Amtrak trains between Chicago and St. Louis could be traveling at 110 mph on portions of the corridor as early as 2012. This fall work crews began upgrading an initial 90 miles of track between Alton and Lincoln as the first step in a series of $1.2 billion ARRA-funded improvements. A Cooperative Agreement between the State of Illinois, Union Pacific Railroad, and Amtrak announced on December 22 will ensure work continues next year as crews move north from Lincoln to Dwight.
The improvements – which include new locomotives and passenger cars, rebuilding of track, additional signaling devices at grade crossings, and implementation of state-of-the-art signal technology – will enable trains on the route to operate at speeds up to 110 mph.
The Cooperative Agreement calls for a total of five daily round trips between Chicago and St. Louis, including three daily 110-mph round trips (out of a total five round trips) in the initial 2014 schedule, and confirms on-time performance expectations of at least 80 percent for the service. Expected reductions in travel time of as much as 48 minutes between Chicago and St. Louis are also noted in the agreement, shortening the trip between the two cities to as little as 4 hours, 32 minutes.
"This Cooperative Agreement is a major step forward in the development of our Midwest passenger rail network," said Richard Harnish, Executive Director of the Midwest High Speed Rail Association. "It establishes the guidelines for increasing speeds and improving the on-time performance of passenger trains on freight-owned corridors."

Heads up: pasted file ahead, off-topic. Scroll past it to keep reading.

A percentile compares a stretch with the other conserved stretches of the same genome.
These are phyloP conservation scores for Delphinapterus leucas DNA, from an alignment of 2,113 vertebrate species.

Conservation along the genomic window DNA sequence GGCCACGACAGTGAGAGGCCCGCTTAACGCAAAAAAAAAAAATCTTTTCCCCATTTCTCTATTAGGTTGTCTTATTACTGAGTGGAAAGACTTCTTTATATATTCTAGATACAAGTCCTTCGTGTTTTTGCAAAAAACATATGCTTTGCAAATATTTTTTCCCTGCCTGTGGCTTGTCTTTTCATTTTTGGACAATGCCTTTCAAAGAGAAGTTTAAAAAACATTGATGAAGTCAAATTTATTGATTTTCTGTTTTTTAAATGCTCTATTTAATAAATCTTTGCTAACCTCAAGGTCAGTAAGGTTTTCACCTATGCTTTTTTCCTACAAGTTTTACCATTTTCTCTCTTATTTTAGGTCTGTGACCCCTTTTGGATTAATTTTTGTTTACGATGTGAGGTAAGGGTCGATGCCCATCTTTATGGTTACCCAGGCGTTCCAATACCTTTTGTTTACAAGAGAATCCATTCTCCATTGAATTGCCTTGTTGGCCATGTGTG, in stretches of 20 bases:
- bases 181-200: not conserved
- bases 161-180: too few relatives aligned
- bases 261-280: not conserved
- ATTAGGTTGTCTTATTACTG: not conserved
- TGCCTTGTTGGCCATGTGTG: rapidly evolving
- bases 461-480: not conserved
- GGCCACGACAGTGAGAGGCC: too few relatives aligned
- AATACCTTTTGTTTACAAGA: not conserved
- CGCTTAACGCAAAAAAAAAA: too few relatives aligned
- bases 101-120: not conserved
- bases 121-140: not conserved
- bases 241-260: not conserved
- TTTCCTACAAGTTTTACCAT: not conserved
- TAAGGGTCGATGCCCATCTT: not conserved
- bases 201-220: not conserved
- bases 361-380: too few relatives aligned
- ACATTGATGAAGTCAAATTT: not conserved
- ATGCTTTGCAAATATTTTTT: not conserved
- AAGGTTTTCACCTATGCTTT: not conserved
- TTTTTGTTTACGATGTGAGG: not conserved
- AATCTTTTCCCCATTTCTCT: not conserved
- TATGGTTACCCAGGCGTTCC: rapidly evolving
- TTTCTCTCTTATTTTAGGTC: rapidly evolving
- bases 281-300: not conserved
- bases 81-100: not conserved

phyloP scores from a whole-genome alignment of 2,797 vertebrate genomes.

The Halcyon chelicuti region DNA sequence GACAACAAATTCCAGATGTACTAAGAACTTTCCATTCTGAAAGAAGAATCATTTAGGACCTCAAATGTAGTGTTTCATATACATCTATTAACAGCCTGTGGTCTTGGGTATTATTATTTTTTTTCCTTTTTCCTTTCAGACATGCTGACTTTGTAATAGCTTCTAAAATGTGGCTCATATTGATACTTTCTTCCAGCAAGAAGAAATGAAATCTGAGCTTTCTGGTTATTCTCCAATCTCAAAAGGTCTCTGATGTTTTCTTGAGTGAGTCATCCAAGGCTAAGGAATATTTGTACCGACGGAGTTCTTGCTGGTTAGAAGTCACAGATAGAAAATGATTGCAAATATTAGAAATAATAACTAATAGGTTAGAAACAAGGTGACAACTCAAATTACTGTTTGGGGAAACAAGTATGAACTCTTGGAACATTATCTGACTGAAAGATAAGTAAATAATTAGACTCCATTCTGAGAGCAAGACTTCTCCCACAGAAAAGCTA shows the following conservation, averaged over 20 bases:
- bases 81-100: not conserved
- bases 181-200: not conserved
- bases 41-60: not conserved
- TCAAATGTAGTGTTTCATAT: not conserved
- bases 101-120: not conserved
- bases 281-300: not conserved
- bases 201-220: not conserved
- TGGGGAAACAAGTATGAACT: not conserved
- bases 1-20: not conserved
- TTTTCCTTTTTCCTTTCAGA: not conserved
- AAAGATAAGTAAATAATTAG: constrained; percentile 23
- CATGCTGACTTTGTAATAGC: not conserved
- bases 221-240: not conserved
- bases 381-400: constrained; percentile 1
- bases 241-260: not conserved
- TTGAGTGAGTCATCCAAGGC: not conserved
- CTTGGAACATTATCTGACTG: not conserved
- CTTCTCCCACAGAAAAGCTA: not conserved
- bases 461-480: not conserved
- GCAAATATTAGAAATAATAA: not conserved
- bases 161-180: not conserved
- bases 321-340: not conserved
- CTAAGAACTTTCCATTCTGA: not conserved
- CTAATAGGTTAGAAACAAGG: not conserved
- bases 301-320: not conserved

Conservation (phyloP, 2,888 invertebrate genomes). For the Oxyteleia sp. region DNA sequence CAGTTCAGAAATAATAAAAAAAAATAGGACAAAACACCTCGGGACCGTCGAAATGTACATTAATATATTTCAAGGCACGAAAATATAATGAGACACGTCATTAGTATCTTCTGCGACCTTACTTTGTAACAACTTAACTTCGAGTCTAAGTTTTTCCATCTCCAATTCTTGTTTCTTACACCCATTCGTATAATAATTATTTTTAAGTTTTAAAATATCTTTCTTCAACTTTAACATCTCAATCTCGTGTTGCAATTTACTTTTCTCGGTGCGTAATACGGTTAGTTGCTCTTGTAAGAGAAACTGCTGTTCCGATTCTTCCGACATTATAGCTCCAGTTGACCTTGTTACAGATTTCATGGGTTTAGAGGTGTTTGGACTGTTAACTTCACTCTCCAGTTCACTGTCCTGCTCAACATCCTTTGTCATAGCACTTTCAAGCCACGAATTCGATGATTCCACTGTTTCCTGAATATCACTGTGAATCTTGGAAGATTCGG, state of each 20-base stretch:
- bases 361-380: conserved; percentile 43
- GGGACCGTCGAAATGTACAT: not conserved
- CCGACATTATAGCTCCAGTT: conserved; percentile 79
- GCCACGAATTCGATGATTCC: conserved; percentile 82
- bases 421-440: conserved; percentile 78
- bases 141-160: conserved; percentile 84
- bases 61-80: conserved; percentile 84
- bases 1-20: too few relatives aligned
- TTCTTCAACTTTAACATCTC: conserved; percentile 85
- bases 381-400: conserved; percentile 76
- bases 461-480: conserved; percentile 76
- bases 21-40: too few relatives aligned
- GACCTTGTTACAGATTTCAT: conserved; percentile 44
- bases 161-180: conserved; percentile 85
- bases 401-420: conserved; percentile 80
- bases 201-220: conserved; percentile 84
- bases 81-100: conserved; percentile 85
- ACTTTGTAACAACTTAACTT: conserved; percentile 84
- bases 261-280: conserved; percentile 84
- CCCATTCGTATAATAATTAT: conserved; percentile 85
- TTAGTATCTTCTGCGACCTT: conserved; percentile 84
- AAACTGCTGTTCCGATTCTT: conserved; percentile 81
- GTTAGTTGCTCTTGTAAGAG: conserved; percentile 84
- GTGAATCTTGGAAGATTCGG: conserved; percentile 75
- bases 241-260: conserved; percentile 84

Construction began in September on the 90-mile segment that extends from just north of Alton to south of Springfield and on the 30-mile segment just north of Springfield to south of Lincoln. The project was almost completed before shutting down for the winter. Work will resume in early spring to finish the remaining portion of track just south of Lincoln. Meanwhile, a study is currently being conducted to determine the best route through Springfield.
With the full Cooperative Agreement now in place, construction will also continue in spring from just south of Lincoln to Dwight. This phase of work is expected to conclude next fall. The next step will then be the installation of new, enhanced grade crossing warning protection.
According to Joe Shacter, Director of Public and Intermodal Transportation, Illinois DOT, trains are expected to run at 110 mph on a segment of the corridor between Dwight and Pontiac as early as 2012. By 2014, trains should be running at 110 mph from Dwight all the way to Alton.
In a joint statement in January, Quinn and US Senator Dick Durbin (D-IL) said, “Illinois was one of only three states to be awarded more than one billion dollars in funding from the federal government’s total nationwide investment of $8 billion. This is a massive investment into the future of transportation. It is seventeen times more funding than the federal government has invested into passenger rail over the last ten years combined.”